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The term "French bread" encompasses a wide range of different bread recipes. In most cases, "French bread" signifies the baguette, the light, crusty loaf that has come to symbolize the country's cuisine. The baguette is made according to a simple traditional recipe that does not contain eggs. However, there are some types of bread made in France that do.

Baking the Baguette

The traditional French baguette uses a simple mixture of ingredients. Flour, salt, yeast, water and olive oil are the only ingredients in this kind of French bread. A little additional water during baking helps create steam, which stiffens the crust, giving it the baguette's characteristic crunch. Although there are some variations on this recipe, such as adding a small amount of rye flour, a radical change like adding eggs to the mixture would violate the basic definition of a baguette.

Let Them Eat Brioche

The most famous product of French bakeries to include eggs is undoubtedly the brioche. Made from milk, yeast, eggs, flour, butter and sugar, brioche was traditionally a richer alternative to the plain baguette. "Let them eat brioche," mistakenly attributed to Marie Antoinette, is meant to represent the obliviousness of royalty, who failed to understand that the poor couldn't afford such expensive food. Eggs and butter give brioche a rich, sweet taste; it's a popular breakfast treat.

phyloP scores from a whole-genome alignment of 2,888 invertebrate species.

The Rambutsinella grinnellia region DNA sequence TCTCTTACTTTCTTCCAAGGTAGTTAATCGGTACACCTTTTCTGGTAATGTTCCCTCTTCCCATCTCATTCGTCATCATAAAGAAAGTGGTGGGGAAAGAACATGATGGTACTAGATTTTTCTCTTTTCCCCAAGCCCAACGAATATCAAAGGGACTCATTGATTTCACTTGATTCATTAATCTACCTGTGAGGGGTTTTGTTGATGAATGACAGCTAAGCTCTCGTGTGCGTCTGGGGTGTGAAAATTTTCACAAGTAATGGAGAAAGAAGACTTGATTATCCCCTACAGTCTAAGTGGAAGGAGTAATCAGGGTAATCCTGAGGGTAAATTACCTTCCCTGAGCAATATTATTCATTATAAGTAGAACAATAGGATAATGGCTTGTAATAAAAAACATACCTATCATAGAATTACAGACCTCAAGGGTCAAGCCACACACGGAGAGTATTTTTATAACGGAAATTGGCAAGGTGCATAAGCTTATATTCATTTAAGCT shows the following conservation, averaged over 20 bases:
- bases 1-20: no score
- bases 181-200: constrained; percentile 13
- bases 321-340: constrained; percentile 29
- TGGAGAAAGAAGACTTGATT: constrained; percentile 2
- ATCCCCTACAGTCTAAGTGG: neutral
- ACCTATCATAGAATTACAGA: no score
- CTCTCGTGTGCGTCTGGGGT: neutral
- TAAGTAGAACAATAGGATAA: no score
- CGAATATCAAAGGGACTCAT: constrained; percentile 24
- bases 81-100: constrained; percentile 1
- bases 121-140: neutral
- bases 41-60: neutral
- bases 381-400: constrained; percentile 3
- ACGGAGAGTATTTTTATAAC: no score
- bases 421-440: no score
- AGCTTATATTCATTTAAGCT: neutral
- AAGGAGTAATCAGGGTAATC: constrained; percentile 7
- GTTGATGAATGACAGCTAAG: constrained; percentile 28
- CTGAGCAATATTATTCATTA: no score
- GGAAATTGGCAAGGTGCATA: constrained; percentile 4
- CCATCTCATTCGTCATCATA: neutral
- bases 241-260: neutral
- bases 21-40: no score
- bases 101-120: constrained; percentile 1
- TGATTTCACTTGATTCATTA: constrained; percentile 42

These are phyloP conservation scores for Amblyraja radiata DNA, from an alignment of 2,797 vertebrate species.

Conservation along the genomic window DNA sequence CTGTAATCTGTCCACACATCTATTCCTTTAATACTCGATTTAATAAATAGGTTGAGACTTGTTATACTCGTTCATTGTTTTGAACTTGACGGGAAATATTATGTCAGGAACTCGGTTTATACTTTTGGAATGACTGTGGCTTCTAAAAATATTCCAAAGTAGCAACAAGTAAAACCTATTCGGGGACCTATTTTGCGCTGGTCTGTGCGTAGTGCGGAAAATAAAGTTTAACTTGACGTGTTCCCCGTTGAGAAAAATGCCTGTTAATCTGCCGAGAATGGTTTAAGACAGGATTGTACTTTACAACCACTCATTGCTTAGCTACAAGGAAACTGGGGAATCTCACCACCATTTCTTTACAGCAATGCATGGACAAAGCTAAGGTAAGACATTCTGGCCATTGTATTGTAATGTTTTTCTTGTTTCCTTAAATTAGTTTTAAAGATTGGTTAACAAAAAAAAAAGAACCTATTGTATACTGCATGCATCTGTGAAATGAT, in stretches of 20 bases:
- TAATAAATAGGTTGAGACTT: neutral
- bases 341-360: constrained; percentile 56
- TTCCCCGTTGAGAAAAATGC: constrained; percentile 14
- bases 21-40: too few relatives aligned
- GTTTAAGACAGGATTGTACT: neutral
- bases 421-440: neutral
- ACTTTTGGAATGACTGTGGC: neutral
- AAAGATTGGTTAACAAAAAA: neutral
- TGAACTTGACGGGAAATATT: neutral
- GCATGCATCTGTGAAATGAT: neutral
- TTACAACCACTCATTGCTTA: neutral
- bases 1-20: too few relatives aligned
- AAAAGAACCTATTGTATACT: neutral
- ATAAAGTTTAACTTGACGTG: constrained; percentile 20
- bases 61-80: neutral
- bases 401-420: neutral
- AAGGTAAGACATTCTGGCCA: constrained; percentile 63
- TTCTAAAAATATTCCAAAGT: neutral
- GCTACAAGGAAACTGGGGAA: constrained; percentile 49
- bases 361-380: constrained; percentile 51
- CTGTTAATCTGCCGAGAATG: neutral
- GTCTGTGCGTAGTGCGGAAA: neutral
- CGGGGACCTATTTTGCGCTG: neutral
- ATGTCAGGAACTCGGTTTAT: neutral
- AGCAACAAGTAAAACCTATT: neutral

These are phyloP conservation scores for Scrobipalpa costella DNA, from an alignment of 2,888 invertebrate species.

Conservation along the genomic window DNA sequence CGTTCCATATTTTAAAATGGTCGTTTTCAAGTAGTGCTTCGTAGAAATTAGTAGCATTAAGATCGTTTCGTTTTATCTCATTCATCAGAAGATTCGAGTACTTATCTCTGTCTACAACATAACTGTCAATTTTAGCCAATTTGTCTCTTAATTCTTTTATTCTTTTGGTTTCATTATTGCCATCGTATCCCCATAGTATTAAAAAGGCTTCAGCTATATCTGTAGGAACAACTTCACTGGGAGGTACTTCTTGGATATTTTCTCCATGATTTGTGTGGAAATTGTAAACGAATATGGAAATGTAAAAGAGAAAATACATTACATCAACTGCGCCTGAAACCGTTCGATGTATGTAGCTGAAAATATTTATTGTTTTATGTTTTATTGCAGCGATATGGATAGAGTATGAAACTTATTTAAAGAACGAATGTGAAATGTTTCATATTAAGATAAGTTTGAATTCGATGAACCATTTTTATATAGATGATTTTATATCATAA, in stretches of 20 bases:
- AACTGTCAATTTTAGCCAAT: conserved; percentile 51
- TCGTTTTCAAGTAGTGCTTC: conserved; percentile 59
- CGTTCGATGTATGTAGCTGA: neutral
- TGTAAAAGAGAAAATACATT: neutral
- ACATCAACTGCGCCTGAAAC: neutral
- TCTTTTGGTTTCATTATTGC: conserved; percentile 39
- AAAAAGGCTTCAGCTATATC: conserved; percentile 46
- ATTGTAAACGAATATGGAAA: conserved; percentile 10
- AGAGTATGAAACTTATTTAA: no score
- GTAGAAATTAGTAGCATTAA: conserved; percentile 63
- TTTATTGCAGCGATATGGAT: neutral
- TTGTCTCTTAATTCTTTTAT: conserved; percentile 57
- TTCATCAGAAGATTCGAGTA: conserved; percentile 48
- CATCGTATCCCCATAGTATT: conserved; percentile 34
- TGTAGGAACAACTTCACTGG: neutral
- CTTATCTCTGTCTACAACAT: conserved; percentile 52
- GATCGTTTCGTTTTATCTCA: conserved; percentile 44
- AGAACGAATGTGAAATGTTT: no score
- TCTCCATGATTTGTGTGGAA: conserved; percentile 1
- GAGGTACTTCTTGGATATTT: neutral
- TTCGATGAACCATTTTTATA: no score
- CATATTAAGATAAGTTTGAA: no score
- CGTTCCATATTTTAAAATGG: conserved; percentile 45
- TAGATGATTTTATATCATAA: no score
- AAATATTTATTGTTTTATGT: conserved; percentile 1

"French" Toast

Unlike French bread, French toast is made with eggs, being soaked in egg and other ingredients before cooking. Despite the name, though, there's nothing particularly French about this dish, which has its origins in ancient Roman cookbooks. In France, it's known as "pain perdu" or "lost bread," referring to its role as a way of using bread that has gone stale.

Other French Pastries

Despite not being an ingredient in French bread itself, eggs appear in many other French pastries and breads. Perhaps the most famous are crepes, made from eggs, butter, flour, salt and sugar. Eggs are also an important ingredient in the pastry crust that forms the base for France's famous tarts and pies. Sometimes it seems like French bread is the only French food that doesn't contain eggs.

About the Author

James Holloway

Dr James Holloway has been writing about games, geek culture and whisky since 1995. A former editor of "Archaeological Review from Cambridge," he has also written for Fortean Times, Fantasy Flight Games and The Unspeakable Oath. A graduate of Cambridge University, Holloway runs the blog Gonzo History Gaming.